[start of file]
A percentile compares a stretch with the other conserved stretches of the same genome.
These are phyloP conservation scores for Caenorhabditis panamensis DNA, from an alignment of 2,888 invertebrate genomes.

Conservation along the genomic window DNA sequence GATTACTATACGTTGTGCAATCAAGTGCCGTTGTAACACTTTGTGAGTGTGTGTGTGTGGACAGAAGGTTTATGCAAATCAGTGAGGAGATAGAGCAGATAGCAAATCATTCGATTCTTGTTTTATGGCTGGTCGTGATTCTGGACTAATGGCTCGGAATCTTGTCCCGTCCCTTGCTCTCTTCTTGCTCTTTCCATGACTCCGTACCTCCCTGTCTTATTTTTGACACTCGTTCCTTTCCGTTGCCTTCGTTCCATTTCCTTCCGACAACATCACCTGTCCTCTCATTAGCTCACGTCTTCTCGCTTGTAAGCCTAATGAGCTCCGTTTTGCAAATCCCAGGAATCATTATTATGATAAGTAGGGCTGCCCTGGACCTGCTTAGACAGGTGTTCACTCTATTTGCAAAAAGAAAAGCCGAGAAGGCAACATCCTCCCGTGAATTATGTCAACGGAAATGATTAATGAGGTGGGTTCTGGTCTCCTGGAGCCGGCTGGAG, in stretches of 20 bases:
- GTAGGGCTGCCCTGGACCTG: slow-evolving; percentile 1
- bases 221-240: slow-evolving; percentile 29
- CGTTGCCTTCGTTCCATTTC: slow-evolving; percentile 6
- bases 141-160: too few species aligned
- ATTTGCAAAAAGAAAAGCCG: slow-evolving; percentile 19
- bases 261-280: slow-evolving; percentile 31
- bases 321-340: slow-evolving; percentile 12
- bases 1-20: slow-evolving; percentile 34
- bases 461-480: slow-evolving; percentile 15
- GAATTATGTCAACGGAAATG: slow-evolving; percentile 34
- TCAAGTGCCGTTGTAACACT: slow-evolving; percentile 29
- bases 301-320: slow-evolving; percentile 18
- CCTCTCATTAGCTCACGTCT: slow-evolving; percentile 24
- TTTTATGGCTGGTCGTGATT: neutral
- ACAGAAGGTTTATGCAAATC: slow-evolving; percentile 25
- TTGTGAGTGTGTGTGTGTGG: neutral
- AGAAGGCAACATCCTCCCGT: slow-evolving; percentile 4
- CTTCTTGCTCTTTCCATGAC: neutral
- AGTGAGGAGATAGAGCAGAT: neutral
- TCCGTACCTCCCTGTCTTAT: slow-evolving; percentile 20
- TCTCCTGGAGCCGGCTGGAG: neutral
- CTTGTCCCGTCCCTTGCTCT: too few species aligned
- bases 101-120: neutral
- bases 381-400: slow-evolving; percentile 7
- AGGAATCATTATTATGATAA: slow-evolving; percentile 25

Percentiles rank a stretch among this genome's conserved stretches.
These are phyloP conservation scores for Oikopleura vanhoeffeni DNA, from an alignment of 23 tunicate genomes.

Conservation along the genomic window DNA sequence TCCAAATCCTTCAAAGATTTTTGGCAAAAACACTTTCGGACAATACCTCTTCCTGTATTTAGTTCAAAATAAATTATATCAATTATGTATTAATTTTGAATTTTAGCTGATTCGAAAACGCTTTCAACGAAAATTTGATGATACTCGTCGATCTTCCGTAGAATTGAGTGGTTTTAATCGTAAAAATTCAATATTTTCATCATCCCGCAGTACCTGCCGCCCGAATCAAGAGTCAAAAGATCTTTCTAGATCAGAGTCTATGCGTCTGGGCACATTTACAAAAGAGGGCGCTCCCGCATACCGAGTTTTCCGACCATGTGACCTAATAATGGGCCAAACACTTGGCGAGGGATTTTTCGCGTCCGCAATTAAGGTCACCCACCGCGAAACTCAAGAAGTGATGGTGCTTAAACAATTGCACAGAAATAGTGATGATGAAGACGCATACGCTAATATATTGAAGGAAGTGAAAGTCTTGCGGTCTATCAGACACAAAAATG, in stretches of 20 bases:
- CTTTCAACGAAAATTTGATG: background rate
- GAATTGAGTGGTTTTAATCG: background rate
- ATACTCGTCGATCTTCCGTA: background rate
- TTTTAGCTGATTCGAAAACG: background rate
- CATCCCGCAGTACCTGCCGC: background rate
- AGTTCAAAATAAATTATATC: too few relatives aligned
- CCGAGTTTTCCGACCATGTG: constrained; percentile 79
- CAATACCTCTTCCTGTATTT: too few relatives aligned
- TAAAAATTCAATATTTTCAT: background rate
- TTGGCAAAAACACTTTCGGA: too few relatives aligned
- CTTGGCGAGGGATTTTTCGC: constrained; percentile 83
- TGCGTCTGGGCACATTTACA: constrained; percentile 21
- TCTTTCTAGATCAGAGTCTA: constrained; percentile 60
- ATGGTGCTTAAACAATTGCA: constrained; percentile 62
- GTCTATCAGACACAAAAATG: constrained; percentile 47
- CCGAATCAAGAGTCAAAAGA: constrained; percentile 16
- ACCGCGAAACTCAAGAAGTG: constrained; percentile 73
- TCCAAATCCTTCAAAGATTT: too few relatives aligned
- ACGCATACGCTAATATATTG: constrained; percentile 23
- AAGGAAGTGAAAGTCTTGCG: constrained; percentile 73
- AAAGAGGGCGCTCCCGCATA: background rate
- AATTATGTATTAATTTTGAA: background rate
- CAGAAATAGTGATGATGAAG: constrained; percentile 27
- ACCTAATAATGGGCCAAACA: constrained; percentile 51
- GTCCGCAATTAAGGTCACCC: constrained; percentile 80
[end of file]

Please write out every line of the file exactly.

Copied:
A percentile compares a stretch with the other conserved stretches of the same genome.
These are phyloP conservation scores for Caenorhabditis panamensis DNA, from an alignment of 2,888 invertebrate genomes.

Conservation along the genomic window DNA sequence GATTACTATACGTTGTGCAATCAAGTGCCGTTGTAACACTTTGTGAGTGTGTGTGTGTGGACAGAAGGTTTATGCAAATCAGTGAGGAGATAGAGCAGATAGCAAATCATTCGATTCTTGTTTTATGGCTGGTCGTGATTCTGGACTAATGGCTCGGAATCTTGTCCCGTCCCTTGCTCTCTTCTTGCTCTTTCCATGACTCCGTACCTCCCTGTCTTATTTTTGACACTCGTTCCTTTCCGTTGCCTTCGTTCCATTTCCTTCCGACAACATCACCTGTCCTCTCATTAGCTCACGTCTTCTCGCTTGTAAGCCTAATGAGCTCCGTTTTGCAAATCCCAGGAATCATTATTATGATAAGTAGGGCTGCCCTGGACCTGCTTAGACAGGTGTTCACTCTATTTGCAAAAAGAAAAGCCGAGAAGGCAACATCCTCCCGTGAATTATGTCAACGGAAATGATTAATGAGGTGGGTTCTGGTCTCCTGGAGCCGGCTGGAG, in stretches of 20 bases:
- GTAGGGCTGCCCTGGACCTG: slow-evolving; percentile 1
- bases 221-240: slow-evolving; percentile 29
- CGTTGCCTTCGTTCCATTTC: slow-evolving; percentile 6
- bases 141-160: too few species aligned
- ATTTGCAAAAAGAAAAGCCG: slow-evolving; percentile 19
- bases 261-280: slow-evolving; percentile 31
- bases 321-340: slow-evolving; percentile 12
- bases 1-20: slow-evolving; percentile 34
- bases 461-480: slow-evolving; percentile 15
- GAATTATGTCAACGGAAATG: slow-evolving; percentile 34
- TCAAGTGCCGTTGTAACACT: slow-evolving; percentile 29
- bases 301-320: slow-evolving; percentile 18
- CCTCTCATTAGCTCACGTCT: slow-evolving; percentile 24
- TTTTATGGCTGGTCGTGATT: neutral
- ACAGAAGGTTTATGCAAATC: slow-evolving; percentile 25
- TTGTGAGTGTGTGTGTGTGG: neutral
- AGAAGGCAACATCCTCCCGT: slow-evolving; percentile 4
- CTTCTTGCTCTTTCCATGAC: neutral
- AGTGAGGAGATAGAGCAGAT: neutral
- TCCGTACCTCCCTGTCTTAT: slow-evolving; percentile 20
- TCTCCTGGAGCCGGCTGGAG: neutral
- CTTGTCCCGTCCCTTGCTCT: too few species aligned
- bases 101-120: neutral
- bases 381-400: slow-evolving; percentile 7
- AGGAATCATTATTATGATAA: slow-evolving; percentile 25

Percentiles rank a stretch among this genome's conserved stretches.
These are phyloP conservation scores for Oikopleura vanhoeffeni DNA, from an alignment of 23 tunicate genomes.

Conservation along the genomic window DNA sequence TCCAAATCCTTCAAAGATTTTTGGCAAAAACACTTTCGGACAATACCTCTTCCTGTATTTAGTTCAAAATAAATTATATCAATTATGTATTAATTTTGAATTTTAGCTGATTCGAAAACGCTTTCAACGAAAATTTGATGATACTCGTCGATCTTCCGTAGAATTGAGTGGTTTTAATCGTAAAAATTCAATATTTTCATCATCCCGCAGTACCTGCCGCCCGAATCAAGAGTCAAAAGATCTTTCTAGATCAGAGTCTATGCGTCTGGGCACATTTACAAAAGAGGGCGCTCCCGCATACCGAGTTTTCCGACCATGTGACCTAATAATGGGCCAAACACTTGGCGAGGGATTTTTCGCGTCCGCAATTAAGGTCACCCACCGCGAAACTCAAGAAGTGATGGTGCTTAAACAATTGCACAGAAATAGTGATGATGAAGACGCATACGCTAATATATTGAAGGAAGTGAAAGTCTTGCGGTCTATCAGACACAAAAATG, in stretches of 20 bases:
- CTTTCAACGAAAATTTGATG: background rate
- GAATTGAGTGGTTTTAATCG: background rate
- ATACTCGTCGATCTTCCGTA: background rate
- TTTTAGCTGATTCGAAAACG: background rate
- CATCCCGCAGTACCTGCCGC: background rate
- AGTTCAAAATAAATTATATC: too few relatives aligned
- CCGAGTTTTCCGACCATGTG: constrained; percentile 79
- CAATACCTCTTCCTGTATTT: too few relatives aligned
- TAAAAATTCAATATTTTCAT: background rate
- TTGGCAAAAACACTTTCGGA: too few relatives aligned
- CTTGGCGAGGGATTTTTCGC: constrained; percentile 83
- TGCGTCTGGGCACATTTACA: constrained; percentile 21
- TCTTTCTAGATCAGAGTCTA: constrained; percentile 60
- ATGGTGCTTAAACAATTGCA: constrained; percentile 62
- GTCTATCAGACACAAAAATG: constrained; percentile 47
- CCGAATCAAGAGTCAAAAGA: constrained; percentile 16
- ACCGCGAAACTCAAGAAGTG: constrained; percentile 73
- TCCAAATCCTTCAAAGATTT: too few relatives aligned
- ACGCATACGCTAATATATTG: constrained; percentile 23
- AAGGAAGTGAAAGTCTTGCG: constrained; percentile 73
- AAAGAGGGCGCTCCCGCATA: background rate
- AATTATGTATTAATTTTGAA: background rate
- CAGAAATAGTGATGATGAAG: constrained; percentile 27
- ACCTAATAATGGGCCAAACA: constrained; percentile 51
- GTCCGCAATTAAGGTCACCC: constrained; percentile 80